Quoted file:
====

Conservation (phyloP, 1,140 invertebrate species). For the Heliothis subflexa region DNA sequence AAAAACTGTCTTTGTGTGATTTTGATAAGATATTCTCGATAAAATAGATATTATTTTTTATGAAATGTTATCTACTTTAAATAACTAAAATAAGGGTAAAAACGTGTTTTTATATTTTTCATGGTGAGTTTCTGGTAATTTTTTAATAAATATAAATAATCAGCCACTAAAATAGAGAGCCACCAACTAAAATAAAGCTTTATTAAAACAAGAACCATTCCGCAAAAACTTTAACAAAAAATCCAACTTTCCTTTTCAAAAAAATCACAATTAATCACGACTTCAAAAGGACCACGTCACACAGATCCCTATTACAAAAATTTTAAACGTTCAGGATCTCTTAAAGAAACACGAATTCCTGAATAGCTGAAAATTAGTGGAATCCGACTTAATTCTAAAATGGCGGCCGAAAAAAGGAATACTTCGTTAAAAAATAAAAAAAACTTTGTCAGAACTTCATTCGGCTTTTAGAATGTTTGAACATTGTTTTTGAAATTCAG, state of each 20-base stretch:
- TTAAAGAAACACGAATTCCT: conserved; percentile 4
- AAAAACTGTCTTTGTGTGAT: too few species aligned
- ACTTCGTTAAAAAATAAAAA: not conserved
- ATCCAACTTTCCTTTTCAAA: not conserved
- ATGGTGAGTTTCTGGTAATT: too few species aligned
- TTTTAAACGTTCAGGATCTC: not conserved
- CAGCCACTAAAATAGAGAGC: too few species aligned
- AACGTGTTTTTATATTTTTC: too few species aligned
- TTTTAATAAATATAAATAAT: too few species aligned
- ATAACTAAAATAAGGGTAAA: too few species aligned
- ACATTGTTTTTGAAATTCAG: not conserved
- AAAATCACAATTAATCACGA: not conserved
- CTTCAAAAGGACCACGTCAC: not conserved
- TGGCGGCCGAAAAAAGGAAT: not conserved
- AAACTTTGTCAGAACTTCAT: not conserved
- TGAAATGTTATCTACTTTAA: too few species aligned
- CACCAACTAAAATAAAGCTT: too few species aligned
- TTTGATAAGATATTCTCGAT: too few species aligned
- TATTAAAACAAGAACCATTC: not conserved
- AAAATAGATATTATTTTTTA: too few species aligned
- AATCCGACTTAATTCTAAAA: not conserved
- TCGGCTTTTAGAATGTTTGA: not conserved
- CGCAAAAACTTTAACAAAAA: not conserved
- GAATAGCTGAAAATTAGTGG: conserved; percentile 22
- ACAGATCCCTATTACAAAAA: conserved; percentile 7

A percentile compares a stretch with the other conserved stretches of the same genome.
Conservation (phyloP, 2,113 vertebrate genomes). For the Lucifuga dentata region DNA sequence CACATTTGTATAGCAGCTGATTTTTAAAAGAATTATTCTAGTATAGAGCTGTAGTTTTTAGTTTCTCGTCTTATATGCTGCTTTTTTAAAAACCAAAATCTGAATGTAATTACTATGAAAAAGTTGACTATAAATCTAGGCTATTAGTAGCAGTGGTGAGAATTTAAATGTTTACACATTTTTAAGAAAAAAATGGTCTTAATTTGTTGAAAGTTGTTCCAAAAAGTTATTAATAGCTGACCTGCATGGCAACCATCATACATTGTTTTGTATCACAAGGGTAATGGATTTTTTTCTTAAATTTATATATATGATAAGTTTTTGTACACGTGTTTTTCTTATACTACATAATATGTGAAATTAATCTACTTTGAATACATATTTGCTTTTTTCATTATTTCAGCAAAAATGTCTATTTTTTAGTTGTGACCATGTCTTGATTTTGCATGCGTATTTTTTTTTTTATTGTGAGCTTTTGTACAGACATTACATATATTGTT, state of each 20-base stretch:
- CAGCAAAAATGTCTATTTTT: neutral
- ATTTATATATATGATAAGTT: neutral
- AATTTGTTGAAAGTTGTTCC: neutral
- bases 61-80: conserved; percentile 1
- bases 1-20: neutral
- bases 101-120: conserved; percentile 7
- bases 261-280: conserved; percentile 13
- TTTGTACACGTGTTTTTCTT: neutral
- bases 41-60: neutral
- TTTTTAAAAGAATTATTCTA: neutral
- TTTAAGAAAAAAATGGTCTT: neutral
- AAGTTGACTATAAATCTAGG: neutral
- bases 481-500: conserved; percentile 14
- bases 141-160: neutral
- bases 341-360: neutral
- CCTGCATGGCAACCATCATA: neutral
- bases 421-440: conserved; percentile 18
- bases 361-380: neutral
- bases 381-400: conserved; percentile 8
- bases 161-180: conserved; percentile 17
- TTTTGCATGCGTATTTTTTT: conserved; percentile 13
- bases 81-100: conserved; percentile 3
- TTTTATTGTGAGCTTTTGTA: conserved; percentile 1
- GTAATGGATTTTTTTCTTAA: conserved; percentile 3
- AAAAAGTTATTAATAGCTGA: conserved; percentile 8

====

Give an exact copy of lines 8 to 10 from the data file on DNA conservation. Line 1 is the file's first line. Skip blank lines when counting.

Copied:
- CAGCCACTAAAATAGAGAGC: too few species aligned
- AACGTGTTTTTATATTTTTC: too few species aligned
- TTTTAATAAATATAAATAAT: too few species aligned